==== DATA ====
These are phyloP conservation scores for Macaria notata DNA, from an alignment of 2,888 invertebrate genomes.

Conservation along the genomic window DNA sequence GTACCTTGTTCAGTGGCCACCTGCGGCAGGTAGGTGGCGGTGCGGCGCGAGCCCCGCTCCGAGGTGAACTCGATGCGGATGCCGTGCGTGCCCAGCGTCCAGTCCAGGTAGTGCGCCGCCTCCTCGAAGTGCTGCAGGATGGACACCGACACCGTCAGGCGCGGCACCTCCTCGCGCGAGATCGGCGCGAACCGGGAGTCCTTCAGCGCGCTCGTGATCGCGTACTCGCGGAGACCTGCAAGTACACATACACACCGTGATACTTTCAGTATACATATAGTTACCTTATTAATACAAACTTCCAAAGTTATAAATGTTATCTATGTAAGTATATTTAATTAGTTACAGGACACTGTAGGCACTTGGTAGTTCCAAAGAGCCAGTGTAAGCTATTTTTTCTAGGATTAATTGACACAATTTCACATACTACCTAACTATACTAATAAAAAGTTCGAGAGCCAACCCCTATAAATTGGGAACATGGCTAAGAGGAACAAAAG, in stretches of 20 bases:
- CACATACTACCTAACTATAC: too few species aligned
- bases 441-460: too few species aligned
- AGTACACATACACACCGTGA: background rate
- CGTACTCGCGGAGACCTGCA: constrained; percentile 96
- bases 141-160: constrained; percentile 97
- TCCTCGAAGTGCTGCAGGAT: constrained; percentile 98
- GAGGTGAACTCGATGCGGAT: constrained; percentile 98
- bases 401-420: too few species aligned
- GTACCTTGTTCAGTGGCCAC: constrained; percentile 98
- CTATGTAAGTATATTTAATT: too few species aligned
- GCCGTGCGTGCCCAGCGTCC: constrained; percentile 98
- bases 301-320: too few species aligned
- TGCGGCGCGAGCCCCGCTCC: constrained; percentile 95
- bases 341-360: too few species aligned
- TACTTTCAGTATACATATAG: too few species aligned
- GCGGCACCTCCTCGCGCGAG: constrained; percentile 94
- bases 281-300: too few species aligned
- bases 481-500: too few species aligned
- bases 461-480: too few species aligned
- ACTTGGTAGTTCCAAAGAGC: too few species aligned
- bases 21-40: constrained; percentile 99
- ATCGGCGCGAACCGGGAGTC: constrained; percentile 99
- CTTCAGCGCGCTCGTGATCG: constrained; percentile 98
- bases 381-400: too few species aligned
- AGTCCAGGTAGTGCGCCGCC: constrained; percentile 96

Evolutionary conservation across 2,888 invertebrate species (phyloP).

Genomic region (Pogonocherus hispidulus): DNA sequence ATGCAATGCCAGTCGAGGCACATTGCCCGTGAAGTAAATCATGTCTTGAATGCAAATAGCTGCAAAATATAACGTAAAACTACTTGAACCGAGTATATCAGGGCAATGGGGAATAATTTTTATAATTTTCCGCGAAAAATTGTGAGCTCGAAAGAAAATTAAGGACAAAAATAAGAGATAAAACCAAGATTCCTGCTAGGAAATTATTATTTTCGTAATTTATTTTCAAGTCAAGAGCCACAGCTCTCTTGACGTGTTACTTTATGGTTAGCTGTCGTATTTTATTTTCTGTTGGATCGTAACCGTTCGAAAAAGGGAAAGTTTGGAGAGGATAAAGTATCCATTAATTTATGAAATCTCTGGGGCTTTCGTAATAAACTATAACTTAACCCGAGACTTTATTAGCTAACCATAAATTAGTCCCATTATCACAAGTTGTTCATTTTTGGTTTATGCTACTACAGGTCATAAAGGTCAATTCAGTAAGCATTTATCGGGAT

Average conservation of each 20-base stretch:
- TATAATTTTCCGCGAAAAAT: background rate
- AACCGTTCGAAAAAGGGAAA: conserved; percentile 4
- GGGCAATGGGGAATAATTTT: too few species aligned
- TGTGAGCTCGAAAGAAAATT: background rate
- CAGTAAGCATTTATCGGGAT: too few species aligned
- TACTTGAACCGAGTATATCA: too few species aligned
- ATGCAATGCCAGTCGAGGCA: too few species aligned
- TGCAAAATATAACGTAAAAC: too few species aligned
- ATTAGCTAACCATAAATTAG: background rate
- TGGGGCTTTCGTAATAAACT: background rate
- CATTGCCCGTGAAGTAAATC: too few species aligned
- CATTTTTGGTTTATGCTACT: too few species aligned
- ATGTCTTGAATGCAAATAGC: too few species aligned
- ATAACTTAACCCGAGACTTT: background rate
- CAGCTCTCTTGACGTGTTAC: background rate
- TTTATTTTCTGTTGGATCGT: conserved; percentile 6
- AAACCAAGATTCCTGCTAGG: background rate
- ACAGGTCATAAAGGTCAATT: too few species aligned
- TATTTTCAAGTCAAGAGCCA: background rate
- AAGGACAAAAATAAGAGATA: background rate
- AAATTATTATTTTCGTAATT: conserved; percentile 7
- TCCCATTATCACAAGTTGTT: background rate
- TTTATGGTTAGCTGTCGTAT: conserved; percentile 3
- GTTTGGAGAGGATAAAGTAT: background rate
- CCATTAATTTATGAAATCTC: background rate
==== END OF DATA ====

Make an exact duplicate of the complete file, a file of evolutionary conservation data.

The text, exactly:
These are phyloP conservation scores for Macaria notata DNA, from an alignment of 2,888 invertebrate genomes.

Conservation along the genomic window DNA sequence GTACCTTGTTCAGTGGCCACCTGCGGCAGGTAGGTGGCGGTGCGGCGCGAGCCCCGCTCCGAGGTGAACTCGATGCGGATGCCGTGCGTGCCCAGCGTCCAGTCCAGGTAGTGCGCCGCCTCCTCGAAGTGCTGCAGGATGGACACCGACACCGTCAGGCGCGGCACCTCCTCGCGCGAGATCGGCGCGAACCGGGAGTCCTTCAGCGCGCTCGTGATCGCGTACTCGCGGAGACCTGCAAGTACACATACACACCGTGATACTTTCAGTATACATATAGTTACCTTATTAATACAAACTTCCAAAGTTATAAATGTTATCTATGTAAGTATATTTAATTAGTTACAGGACACTGTAGGCACTTGGTAGTTCCAAAGAGCCAGTGTAAGCTATTTTTTCTAGGATTAATTGACACAATTTCACATACTACCTAACTATACTAATAAAAAGTTCGAGAGCCAACCCCTATAAATTGGGAACATGGCTAAGAGGAACAAAAG, in stretches of 20 bases:
- CACATACTACCTAACTATAC: too few species aligned
- bases 441-460: too few species aligned
- AGTACACATACACACCGTGA: background rate
- CGTACTCGCGGAGACCTGCA: constrained; percentile 96
- bases 141-160: constrained; percentile 97
- TCCTCGAAGTGCTGCAGGAT: constrained; percentile 98
- GAGGTGAACTCGATGCGGAT: constrained; percentile 98
- bases 401-420: too few species aligned
- GTACCTTGTTCAGTGGCCAC: constrained; percentile 98
- CTATGTAAGTATATTTAATT: too few species aligned
- GCCGTGCGTGCCCAGCGTCC: constrained; percentile 98
- bases 301-320: too few species aligned
- TGCGGCGCGAGCCCCGCTCC: constrained; percentile 95
- bases 341-360: too few species aligned
- TACTTTCAGTATACATATAG: too few species aligned
- GCGGCACCTCCTCGCGCGAG: constrained; percentile 94
- bases 281-300: too few species aligned
- bases 481-500: too few species aligned
- bases 461-480: too few species aligned
- ACTTGGTAGTTCCAAAGAGC: too few species aligned
- bases 21-40: constrained; percentile 99
- ATCGGCGCGAACCGGGAGTC: constrained; percentile 99
- CTTCAGCGCGCTCGTGATCG: constrained; percentile 98
- bases 381-400: too few species aligned
- AGTCCAGGTAGTGCGCCGCC: constrained; percentile 96

Evolutionary conservation across 2,888 invertebrate species (phyloP).

Genomic region (Pogonocherus hispidulus): DNA sequence ATGCAATGCCAGTCGAGGCACATTGCCCGTGAAGTAAATCATGTCTTGAATGCAAATAGCTGCAAAATATAACGTAAAACTACTTGAACCGAGTATATCAGGGCAATGGGGAATAATTTTTATAATTTTCCGCGAAAAATTGTGAGCTCGAAAGAAAATTAAGGACAAAAATAAGAGATAAAACCAAGATTCCTGCTAGGAAATTATTATTTTCGTAATTTATTTTCAAGTCAAGAGCCACAGCTCTCTTGACGTGTTACTTTATGGTTAGCTGTCGTATTTTATTTTCTGTTGGATCGTAACCGTTCGAAAAAGGGAAAGTTTGGAGAGGATAAAGTATCCATTAATTTATGAAATCTCTGGGGCTTTCGTAATAAACTATAACTTAACCCGAGACTTTATTAGCTAACCATAAATTAGTCCCATTATCACAAGTTGTTCATTTTTGGTTTATGCTACTACAGGTCATAAAGGTCAATTCAGTAAGCATTTATCGGGAT

Average conservation of each 20-base stretch:
- TATAATTTTCCGCGAAAAAT: background rate
- AACCGTTCGAAAAAGGGAAA: conserved; percentile 4
- GGGCAATGGGGAATAATTTT: too few species aligned
- TGTGAGCTCGAAAGAAAATT: background rate
- CAGTAAGCATTTATCGGGAT: too few species aligned
- TACTTGAACCGAGTATATCA: too few species aligned
- ATGCAATGCCAGTCGAGGCA: too few species aligned
- TGCAAAATATAACGTAAAAC: too few species aligned
- ATTAGCTAACCATAAATTAG: background rate
- TGGGGCTTTCGTAATAAACT: background rate
- CATTGCCCGTGAAGTAAATC: too few species aligned
- CATTTTTGGTTTATGCTACT: too few species aligned
- ATGTCTTGAATGCAAATAGC: too few species aligned
- ATAACTTAACCCGAGACTTT: background rate
- CAGCTCTCTTGACGTGTTAC: background rate
- TTTATTTTCTGTTGGATCGT: conserved; percentile 6
- AAACCAAGATTCCTGCTAGG: background rate
- ACAGGTCATAAAGGTCAATT: too few species aligned
- TATTTTCAAGTCAAGAGCCA: background rate
- AAGGACAAAAATAAGAGATA: background rate
- AAATTATTATTTTCGTAATT: conserved; percentile 7
- TCCCATTATCACAAGTTGTT: background rate
- TTTATGGTTAGCTGTCGTAT: conserved; percentile 3
- GTTTGGAGAGGATAAAGTAT: background rate
- CCATTAATTTATGAAATCTC: background rate